Ryegrass seed germination will decline after soil temperatures start to move below 63 F. You can stick a cooking thermometer into the ground to determine the temperature. Make holes with a screwdriver to take the temperature in multiple areas of your lawn.

    Verti-cut, power rake, and mow your bermuda grass as low as possible to remove or reduce thatch. If you can only mow, lower your mower blades as far as they will go. You essentially want to scalp the grass down as much as possible. This will guarantee good seed contact with the soil. Planting your ryegrass seed is done just like planting grass for a new lawn. Apply grass seed using a spreader or seeder. Apply only 1/2 of the seed in one direction, and then apply the other 1/2 of the seed in the other direction. This method insures an evenly covered seed bed.

    If over-seeding with annual ryegrass, plant 10 to 20 lbs of seed per 1,000 square feet. If using perennial ryegrass (recommended), plant 10 to 15 lbs of seed per 1,000 square feet. Over-eeding more than this may cause excessive competition among seedlings. Crowded seedlings will be more susceptible to diseases.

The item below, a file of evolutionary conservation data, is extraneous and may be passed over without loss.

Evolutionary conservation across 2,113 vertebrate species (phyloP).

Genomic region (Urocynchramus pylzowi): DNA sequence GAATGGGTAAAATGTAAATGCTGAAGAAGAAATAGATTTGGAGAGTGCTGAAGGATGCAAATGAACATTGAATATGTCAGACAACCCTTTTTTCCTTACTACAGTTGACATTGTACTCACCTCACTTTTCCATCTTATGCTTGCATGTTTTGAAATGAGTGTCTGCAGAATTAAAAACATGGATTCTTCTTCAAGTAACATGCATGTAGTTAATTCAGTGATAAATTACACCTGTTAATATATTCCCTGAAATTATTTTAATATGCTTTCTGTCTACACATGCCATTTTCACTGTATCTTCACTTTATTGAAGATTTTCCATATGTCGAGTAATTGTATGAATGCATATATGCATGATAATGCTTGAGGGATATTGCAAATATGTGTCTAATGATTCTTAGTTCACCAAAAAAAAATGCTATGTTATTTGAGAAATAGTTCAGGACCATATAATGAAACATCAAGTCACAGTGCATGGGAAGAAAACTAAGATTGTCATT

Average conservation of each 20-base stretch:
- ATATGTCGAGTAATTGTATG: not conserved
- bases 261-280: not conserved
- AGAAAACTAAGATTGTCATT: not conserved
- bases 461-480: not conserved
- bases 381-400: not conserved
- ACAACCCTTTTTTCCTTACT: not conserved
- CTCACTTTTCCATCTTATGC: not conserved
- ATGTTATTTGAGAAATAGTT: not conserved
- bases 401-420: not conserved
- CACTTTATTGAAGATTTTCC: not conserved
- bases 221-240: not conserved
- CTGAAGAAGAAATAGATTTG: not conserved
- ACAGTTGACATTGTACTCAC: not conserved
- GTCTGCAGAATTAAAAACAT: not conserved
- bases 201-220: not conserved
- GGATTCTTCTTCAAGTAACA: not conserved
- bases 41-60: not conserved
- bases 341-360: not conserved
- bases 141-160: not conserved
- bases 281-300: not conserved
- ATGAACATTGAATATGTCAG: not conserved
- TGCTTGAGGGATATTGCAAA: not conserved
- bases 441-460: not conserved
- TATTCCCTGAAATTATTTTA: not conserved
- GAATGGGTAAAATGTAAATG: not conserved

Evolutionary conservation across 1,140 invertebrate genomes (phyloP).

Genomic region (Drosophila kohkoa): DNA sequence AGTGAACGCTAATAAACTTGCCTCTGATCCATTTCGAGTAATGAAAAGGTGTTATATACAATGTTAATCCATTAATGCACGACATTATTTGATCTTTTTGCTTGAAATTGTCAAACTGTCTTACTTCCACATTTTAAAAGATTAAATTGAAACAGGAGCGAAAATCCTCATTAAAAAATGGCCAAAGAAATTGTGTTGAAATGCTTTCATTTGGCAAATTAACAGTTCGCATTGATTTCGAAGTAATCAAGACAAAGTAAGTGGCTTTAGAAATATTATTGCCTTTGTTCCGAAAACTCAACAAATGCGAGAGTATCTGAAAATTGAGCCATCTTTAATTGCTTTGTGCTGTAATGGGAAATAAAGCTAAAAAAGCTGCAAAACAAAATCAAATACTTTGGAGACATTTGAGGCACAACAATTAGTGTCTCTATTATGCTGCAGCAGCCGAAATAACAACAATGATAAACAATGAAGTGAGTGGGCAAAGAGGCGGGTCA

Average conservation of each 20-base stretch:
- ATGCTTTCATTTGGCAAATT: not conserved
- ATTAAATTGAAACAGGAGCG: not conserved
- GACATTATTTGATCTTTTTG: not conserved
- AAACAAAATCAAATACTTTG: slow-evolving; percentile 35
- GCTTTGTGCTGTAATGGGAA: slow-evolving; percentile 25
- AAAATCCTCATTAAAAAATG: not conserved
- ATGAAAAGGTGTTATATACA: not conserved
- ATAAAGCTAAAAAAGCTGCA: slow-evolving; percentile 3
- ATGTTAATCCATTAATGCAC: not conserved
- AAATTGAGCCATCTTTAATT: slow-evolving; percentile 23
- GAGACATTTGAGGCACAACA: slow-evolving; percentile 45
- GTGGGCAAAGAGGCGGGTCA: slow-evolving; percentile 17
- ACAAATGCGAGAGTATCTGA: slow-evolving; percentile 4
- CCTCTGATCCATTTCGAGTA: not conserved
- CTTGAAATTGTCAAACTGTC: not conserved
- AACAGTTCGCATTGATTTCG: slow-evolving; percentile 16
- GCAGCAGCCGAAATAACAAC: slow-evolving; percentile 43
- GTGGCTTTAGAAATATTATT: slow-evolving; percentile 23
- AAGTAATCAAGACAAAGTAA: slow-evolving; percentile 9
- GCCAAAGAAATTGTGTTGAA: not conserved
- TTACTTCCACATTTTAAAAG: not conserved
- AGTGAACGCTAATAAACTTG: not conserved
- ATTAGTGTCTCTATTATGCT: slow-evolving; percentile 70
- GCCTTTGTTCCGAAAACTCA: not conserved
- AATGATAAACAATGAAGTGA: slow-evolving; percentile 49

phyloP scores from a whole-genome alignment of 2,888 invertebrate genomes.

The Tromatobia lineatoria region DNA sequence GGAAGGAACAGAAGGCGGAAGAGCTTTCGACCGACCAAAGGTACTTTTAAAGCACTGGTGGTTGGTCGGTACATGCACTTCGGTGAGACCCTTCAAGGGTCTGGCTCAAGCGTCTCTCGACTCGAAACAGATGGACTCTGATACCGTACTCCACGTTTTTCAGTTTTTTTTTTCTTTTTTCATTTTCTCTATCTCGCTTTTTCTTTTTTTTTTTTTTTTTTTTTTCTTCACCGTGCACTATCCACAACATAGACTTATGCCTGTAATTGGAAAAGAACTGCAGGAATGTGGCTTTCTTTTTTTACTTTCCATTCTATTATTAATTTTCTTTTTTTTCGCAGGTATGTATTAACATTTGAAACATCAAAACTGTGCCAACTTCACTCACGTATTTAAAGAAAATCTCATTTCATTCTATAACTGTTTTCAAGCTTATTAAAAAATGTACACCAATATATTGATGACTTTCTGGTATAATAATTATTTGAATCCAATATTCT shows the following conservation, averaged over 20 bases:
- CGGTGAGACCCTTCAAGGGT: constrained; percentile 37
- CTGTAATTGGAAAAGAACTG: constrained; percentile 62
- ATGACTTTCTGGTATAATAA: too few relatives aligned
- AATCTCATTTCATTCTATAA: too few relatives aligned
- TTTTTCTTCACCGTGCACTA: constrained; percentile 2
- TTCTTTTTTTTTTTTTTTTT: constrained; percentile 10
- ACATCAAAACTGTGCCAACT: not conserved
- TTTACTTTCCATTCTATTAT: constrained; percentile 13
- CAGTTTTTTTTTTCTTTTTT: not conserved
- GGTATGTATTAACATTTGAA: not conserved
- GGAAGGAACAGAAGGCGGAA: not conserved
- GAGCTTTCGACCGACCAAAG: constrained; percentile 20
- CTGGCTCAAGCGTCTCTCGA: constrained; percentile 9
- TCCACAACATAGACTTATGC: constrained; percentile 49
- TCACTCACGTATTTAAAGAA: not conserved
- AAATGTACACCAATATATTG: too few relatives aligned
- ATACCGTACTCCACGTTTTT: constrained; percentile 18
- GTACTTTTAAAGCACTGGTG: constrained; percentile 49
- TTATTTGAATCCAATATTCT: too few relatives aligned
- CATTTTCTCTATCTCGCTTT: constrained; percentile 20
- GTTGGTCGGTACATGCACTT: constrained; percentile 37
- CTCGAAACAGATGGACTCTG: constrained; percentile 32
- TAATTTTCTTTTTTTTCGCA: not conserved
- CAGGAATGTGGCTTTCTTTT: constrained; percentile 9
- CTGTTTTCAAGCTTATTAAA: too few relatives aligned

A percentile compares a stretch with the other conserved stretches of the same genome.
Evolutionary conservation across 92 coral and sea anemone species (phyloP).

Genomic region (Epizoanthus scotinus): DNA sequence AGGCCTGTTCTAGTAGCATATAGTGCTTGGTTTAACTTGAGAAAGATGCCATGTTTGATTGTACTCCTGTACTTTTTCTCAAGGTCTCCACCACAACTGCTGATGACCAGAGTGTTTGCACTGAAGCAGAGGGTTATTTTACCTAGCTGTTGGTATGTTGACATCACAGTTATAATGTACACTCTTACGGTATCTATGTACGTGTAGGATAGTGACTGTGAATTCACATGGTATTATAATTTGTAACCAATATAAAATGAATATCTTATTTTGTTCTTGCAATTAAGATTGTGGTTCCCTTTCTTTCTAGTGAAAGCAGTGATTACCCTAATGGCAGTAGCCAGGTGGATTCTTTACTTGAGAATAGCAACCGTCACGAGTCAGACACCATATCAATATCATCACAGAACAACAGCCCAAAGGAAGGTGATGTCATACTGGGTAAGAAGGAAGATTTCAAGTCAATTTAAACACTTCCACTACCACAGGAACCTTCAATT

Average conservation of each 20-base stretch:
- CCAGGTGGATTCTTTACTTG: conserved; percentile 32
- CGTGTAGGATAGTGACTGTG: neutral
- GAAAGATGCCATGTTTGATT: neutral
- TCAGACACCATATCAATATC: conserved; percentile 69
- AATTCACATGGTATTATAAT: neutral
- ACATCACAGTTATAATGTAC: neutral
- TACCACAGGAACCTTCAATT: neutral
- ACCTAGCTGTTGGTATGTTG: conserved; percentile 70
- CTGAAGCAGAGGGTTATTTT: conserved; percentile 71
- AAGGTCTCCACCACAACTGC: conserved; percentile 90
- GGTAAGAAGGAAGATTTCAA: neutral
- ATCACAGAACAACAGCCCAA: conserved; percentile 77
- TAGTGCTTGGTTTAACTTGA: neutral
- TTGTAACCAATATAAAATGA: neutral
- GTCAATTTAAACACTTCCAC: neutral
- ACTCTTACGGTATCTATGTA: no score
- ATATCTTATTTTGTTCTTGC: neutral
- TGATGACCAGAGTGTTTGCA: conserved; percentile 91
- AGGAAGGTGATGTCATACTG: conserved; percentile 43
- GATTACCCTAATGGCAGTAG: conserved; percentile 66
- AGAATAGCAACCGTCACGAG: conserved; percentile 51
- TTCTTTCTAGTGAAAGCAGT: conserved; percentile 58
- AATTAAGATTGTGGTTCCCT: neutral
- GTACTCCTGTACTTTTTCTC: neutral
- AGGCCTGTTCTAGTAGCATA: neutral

After seeds are planted, they must stay moist to germinate properly. Covering the seeds with finely-ground bark mulch, manure compost, or sand which will help hold the moisture in; this practice is known as top-dressing. Do not use peat moss because it is difficult to keep wet and can blow away.

    Light, frequent watering (up to three times a day) is essential during the first seven to ten days. Keep the soil moist until the seedlings have established their roots.Germinating seeds need a lot of oxygen so dont overwater and cause flooding.

    Water the newly-planted seed for about 15 minutes to get the grass seed and soil soaked well the first time. Continue watering three times daily for 3 to 7 minutes each for the first 7 to 10 days. If your soil drains well, you may water for longer but if your soil is heavy and doesnt drain well, prevent puddling by shortening your watering time. Once germinated, grass seed watering intervals should gradually shift to about once each week. During the coldest times of the season, you may only need to water once every two weeks.